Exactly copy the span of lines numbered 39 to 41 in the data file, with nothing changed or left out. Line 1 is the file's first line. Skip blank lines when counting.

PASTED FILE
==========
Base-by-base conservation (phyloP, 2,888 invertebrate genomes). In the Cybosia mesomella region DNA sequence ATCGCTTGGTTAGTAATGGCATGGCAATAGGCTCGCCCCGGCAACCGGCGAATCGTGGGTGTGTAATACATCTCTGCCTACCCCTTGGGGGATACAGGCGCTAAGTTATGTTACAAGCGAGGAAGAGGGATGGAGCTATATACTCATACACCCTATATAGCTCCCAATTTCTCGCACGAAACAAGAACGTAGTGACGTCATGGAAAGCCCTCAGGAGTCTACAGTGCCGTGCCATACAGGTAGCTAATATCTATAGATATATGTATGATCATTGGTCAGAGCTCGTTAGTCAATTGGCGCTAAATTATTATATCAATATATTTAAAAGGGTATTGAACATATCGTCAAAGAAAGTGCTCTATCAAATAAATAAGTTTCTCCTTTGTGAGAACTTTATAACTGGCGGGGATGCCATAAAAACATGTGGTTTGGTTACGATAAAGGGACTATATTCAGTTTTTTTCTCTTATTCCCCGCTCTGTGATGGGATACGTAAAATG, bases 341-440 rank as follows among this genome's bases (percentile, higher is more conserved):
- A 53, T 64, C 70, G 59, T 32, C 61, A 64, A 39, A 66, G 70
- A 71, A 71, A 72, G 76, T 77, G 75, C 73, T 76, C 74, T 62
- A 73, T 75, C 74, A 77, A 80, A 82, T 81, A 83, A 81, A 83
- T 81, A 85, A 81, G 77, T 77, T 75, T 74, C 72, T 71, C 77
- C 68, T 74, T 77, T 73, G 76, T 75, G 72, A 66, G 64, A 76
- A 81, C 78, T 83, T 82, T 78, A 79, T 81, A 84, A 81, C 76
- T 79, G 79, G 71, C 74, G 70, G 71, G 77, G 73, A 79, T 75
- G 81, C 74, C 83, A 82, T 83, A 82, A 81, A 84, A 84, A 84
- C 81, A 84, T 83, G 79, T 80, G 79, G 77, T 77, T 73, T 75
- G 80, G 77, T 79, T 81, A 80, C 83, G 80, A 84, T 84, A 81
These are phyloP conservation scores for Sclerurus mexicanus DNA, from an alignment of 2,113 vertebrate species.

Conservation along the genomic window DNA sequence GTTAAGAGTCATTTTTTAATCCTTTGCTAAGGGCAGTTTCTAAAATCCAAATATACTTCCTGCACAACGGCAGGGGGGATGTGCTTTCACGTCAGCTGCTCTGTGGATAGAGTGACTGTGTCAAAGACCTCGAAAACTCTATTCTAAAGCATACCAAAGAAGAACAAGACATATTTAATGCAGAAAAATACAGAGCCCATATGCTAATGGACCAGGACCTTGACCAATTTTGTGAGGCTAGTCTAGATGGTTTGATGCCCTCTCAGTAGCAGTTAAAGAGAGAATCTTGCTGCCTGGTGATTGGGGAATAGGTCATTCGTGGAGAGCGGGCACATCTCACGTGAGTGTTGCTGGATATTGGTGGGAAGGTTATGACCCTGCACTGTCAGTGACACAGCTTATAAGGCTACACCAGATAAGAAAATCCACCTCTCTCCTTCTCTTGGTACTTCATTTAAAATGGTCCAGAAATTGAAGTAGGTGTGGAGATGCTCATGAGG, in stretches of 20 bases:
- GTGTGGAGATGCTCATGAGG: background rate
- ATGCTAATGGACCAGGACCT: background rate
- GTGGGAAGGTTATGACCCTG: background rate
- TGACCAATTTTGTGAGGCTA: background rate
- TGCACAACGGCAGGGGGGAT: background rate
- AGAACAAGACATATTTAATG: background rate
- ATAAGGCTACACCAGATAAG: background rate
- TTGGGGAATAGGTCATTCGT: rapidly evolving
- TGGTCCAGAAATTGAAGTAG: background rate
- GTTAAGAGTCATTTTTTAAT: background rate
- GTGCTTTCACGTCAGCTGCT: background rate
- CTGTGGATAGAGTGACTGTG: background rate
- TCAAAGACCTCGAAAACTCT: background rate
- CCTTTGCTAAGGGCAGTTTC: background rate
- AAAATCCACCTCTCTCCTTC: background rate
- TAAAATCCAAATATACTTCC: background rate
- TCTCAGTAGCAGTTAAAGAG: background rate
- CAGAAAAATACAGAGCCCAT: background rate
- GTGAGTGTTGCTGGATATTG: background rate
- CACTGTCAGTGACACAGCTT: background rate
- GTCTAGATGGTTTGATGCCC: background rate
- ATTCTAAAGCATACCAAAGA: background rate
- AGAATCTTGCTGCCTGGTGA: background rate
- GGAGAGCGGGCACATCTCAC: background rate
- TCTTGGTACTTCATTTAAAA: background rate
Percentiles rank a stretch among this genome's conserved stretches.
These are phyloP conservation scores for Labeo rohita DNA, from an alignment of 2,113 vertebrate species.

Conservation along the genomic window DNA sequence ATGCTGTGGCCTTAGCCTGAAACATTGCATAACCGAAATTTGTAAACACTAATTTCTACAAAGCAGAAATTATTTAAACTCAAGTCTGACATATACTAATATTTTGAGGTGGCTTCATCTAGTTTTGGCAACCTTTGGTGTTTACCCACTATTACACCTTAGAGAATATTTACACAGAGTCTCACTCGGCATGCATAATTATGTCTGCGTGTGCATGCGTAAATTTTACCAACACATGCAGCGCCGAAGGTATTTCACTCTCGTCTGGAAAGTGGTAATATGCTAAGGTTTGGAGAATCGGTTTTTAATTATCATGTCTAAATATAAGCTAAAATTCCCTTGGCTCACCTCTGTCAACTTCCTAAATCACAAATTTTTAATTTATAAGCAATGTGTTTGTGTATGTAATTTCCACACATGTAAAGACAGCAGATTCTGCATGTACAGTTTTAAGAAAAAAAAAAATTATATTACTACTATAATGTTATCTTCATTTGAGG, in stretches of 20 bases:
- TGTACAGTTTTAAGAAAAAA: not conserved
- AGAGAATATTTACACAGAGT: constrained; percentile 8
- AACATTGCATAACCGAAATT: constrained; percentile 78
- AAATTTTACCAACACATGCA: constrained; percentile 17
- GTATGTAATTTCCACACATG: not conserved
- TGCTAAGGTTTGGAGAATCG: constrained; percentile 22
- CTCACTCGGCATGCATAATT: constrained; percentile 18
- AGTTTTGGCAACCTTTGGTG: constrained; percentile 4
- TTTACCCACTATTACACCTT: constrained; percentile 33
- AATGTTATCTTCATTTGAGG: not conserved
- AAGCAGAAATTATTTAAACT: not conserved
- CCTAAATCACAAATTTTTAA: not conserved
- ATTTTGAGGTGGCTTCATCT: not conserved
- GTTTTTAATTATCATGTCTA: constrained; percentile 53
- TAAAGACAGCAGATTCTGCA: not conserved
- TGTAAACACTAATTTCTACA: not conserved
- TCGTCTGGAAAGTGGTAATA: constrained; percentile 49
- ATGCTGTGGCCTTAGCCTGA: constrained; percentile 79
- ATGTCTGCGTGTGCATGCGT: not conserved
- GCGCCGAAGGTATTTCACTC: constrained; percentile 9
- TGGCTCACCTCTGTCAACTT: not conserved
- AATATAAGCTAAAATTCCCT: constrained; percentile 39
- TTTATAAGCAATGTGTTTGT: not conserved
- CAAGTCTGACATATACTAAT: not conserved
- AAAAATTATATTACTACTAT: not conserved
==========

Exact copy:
Percentiles rank a stretch among this genome's conserved stretches.
These are phyloP conservation scores for Labeo rohita DNA, from an alignment of 2,113 vertebrate species.

Conservation along the genomic window DNA sequence ATGCTGTGGCCTTAGCCTGAAACATTGCATAACCGAAATTTGTAAACACTAATTTCTACAAAGCAGAAATTATTTAAACTCAAGTCTGACATATACTAATATTTTGAGGTGGCTTCATCTAGTTTTGGCAACCTTTGGTGTTTACCCACTATTACACCTTAGAGAATATTTACACAGAGTCTCACTCGGCATGCATAATTATGTCTGCGTGTGCATGCGTAAATTTTACCAACACATGCAGCGCCGAAGGTATTTCACTCTCGTCTGGAAAGTGGTAATATGCTAAGGTTTGGAGAATCGGTTTTTAATTATCATGTCTAAATATAAGCTAAAATTCCCTTGGCTCACCTCTGTCAACTTCCTAAATCACAAATTTTTAATTTATAAGCAATGTGTTTGTGTATGTAATTTCCACACATGTAAAGACAGCAGATTCTGCATGTACAGTTTTAAGAAAAAAAAAAATTATATTACTACTATAATGTTATCTTCATTTGAGG, in stretches of 20 bases: